A little over a decade ago, I read Mindset by Carol Dweck and it had a profound influence on my life. It affirmed something I knew as a teacher. Students show up to school with fixed and growth mindsets. As a teacher, I can do things that help promote a growth mindset. However, although I am a believer in having a growth mindset, I have noticed that sometimes students struggle because of something deeper: the need to be affirmed.
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What is a growth mindset?
Researcher and professor Carol Dweck uses the term “mindset” to describe the way people think about ability and talent. Dweck delineates between two different mindsets that exist on a continuum. The first is a fixed mindset, which suggests that your abilities are innate and unchangeable. The second is a growth mindset, which views it as something you can improve through practice.
In a fixed mindset, you view failure as permanent but with a growth mindset, you see failure as a chance to learn and pivot. Those with a fixed mindset are more likely to view critical feedback as a personal attack while those with a growth mindset will see it as a chance to improve, where they can develop new systems. With a fixed mindset, you’re more likely to choose easier tasks and put in minimal effort. After all, if talent is fixed, why bother improving? Why even try? But with a growth mindset, you’re more likely to embrace challenging tasks and work hard to improve. Those with a fixed mindset are likely to give up when they face an obstacle. Meanwhile, those with a growth mindset will view obstacles as a chance to experiment and solve problems.
In a fixed mindset, the focus is on measurable accomplishments. But with a growth mindset, the focus is more on a journey of continual improvement. With a fixed mindset, you’re less likely to take creative risks. But with a growth mindset, creative risks are simply a way to innovate and improve. Ultimately, your mindset influences everything from creative risk-taking to how you view feedback to whether or not you finish difficult tasks. In the end, it’s one of the greatest factors in determining whether or not you grow and improve in your abilities.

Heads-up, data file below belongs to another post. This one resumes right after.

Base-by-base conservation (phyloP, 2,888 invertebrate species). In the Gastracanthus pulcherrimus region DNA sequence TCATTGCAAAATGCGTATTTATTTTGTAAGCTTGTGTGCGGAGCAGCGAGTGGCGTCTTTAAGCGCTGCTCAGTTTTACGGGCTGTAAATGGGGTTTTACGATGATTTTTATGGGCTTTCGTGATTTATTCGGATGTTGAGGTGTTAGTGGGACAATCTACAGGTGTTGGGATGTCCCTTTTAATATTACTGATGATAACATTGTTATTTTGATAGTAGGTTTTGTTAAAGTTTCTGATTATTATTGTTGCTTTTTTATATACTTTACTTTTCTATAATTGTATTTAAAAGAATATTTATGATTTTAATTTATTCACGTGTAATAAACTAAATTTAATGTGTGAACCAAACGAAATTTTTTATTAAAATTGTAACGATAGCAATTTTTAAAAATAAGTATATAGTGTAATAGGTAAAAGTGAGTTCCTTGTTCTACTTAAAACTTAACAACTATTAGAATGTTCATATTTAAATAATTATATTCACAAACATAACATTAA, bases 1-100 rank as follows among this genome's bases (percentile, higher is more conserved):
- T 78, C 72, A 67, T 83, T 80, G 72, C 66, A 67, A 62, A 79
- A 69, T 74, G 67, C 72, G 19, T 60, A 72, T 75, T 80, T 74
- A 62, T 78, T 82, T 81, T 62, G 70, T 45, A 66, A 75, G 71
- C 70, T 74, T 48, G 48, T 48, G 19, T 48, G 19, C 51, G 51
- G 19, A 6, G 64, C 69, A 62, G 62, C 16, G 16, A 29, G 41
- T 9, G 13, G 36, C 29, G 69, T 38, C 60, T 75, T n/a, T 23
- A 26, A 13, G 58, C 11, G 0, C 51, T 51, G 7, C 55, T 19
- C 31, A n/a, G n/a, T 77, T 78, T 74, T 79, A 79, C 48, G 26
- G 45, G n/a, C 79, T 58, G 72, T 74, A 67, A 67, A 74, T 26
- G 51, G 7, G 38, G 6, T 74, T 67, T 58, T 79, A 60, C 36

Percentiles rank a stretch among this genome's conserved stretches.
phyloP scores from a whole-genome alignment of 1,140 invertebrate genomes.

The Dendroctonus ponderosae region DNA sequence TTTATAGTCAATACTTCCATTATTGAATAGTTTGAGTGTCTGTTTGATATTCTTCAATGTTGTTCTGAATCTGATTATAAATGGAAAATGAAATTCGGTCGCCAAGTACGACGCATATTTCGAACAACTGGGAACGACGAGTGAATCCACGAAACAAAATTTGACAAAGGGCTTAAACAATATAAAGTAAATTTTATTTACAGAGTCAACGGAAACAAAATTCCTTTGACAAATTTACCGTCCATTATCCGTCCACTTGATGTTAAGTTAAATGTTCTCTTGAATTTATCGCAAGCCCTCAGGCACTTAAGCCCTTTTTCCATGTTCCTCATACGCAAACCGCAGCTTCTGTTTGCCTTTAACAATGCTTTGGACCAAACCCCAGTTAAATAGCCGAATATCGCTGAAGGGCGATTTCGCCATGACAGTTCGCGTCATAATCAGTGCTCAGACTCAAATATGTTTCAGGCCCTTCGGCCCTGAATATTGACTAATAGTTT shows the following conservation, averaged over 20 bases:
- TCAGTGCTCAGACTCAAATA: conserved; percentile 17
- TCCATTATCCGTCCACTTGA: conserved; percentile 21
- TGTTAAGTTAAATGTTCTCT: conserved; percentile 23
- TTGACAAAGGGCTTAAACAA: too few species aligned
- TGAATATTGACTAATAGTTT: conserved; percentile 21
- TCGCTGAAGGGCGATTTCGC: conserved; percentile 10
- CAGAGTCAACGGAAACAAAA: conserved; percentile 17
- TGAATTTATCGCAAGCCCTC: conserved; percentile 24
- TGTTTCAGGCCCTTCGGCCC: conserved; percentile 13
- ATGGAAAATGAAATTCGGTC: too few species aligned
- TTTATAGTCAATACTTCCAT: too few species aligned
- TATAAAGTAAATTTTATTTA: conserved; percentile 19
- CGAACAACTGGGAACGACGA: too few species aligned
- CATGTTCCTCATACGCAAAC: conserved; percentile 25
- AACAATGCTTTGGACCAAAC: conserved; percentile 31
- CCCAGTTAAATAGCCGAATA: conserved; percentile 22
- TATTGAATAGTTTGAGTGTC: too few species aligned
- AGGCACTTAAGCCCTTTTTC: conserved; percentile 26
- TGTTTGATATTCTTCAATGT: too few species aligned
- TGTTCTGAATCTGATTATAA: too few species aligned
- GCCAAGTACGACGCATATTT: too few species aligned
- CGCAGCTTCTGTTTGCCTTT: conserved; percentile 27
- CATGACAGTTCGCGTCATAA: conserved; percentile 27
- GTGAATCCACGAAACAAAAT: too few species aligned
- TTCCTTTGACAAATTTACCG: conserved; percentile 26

For the last decade, I’ve been reading up on the research on mindsets. Is it more generalized or context specific? How do mindsets relate to motivation, self-determination, self-concept, and self-efficacy? I tend to agree with the criticisms around potential blind spots (or at least underemphasized areas) in Dweck’s theories – especially the role of systemic injustice and racism. A growth mindset is necessary but so are resources and opportunity. Still, it’s an idea I shared with my middle school students, with my current college students, and with my own kids. I believe we can help students develop a growth mindset.
What Growth Mindset Sometimes Misses
Dweck’s research challenged my thinking. For one, it helped me get past my mental block of “I’m not a real artist.” I started sketching again and slowly integrated my drawings into my work. Eventually, I experimented with sketch videos. Don’t get me wrong. I had lots of failed experiments. But slowly, I embraced this side of my identity. Now, my sketches are in my books, blog posts, videos, resources, and keynote presentations. It’s not about my “brand.” It’s about my craft and my style.
But the idea of growth mindsets also shaped how I give and receive feedback. I read Dweck’s research on praising effort rather than ability. I started seeking out critical feedback on my craft because I had a newfound sense that mistakes were okay. Meanwhile, I started to focus on praising work ethic rather than talent. And it wasn’t just effort. I would praise creative risk-taking, collaboration, and other “soft skills” that had nothing to do with talent. I stuck to this approach . . .